French air traffic staff go on strike

Tourists take care this week, as your travel plans could be left up in the air by new French air traffic strikes.

French air traffic controllers are hanging up their uniforms today (Tuesday 14th June), joining forces with Air France pilots as part of a protest against working conditions.

The industrial action has been designed deliberately to coincide with the Euro 2016 tournament, which kicked off in France last week, a time when visits to and from the country will be higher than the usual busy summer period. This is far from the first industrial action to hit France’s skies, though: in fact, this is their 50th strike in the past seven years, reports The Independent, and the ninth day in the past three months.

Are you affected? The strike is certainly something to research before heading to the airport this week: while the strike officially lasts one day, there is a possibility that disruptions will continue into Wednesday 15th June, not just for flights going in and out of the country, but for those flying over the country and would usually rely upon air traffic control to guide them safely through the busy airways.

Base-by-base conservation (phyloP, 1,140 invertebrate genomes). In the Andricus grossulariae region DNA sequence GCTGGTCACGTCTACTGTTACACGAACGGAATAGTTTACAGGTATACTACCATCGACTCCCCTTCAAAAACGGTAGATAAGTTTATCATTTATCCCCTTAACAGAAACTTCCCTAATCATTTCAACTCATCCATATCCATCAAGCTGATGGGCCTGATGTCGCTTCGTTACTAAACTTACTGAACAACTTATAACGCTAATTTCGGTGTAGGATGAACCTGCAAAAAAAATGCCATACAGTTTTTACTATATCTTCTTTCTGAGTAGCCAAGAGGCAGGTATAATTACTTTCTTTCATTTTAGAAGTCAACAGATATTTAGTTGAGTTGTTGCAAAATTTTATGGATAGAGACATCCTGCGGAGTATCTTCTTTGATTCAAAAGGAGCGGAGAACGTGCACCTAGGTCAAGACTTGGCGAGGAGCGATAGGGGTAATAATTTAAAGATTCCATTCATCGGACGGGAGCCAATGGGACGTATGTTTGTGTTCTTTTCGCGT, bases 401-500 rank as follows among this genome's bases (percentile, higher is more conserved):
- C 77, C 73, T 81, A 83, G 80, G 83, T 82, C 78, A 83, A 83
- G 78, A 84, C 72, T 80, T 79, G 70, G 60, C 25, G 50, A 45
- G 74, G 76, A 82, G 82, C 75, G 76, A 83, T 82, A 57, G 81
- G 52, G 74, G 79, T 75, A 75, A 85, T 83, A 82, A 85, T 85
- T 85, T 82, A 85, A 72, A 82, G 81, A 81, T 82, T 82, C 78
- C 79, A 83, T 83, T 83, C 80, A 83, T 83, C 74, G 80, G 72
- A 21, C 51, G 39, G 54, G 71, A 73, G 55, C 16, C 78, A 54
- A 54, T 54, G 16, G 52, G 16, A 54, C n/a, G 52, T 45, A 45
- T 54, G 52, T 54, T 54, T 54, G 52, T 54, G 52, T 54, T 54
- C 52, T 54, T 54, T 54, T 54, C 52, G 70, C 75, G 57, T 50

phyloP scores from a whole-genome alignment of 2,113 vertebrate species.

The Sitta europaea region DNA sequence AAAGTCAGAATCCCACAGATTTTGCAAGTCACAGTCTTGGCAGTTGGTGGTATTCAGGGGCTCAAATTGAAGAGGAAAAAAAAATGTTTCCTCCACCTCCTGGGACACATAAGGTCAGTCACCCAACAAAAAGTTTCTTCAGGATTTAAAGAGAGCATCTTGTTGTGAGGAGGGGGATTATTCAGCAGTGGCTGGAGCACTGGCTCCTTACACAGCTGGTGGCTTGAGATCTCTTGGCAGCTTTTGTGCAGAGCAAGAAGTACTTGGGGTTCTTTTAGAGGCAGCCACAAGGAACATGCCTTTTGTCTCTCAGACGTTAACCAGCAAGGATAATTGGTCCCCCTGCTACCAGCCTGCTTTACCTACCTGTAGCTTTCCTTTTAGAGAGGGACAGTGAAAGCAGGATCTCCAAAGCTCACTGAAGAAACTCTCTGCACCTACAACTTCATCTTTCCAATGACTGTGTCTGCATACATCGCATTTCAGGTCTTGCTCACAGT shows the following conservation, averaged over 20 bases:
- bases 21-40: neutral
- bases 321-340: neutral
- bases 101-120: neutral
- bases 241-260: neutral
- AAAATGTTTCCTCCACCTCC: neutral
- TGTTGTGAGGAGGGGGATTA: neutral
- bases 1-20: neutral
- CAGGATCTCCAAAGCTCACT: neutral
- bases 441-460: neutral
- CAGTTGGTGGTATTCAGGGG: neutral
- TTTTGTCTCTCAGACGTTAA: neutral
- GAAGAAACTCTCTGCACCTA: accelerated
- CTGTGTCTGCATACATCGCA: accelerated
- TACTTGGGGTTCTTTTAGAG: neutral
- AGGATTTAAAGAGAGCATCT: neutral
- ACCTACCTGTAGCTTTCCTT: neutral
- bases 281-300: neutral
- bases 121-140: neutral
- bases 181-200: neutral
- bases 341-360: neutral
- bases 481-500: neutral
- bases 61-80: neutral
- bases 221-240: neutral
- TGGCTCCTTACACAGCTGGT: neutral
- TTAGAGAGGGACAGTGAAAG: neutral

British Airways has cancelled four flights on each of its routes between London and Nice, London and Barcelona and London and Madrid, as well as flights to and from Paris, Geneva, Rome, Venice, Milan and Zurich.

Ryanair has also cancelled 40 flights, including flights from Luton to Beziers.

easyJet has already made cancellations at Gatwick, due to the closure of the main runway on Sunday 12th June, although further flights may be grounded.

Air France, which has already had flights impacted by the pilots’ strike, has announced it will operate around 85 per cent of its long haul flights, around 80 per cent of its domestic flights and three-quarters of its medium-haul flights.

Tourists may also find their plans across Europe disrupted by another pilots’ strike by Sweden’s SAS, with around 240 flights cancelled as a result. (Flights operated by crews based in Denmark and Norway, however, are running as normal.)

For more information on whether you are affected and advice on what to do, check your official airline website.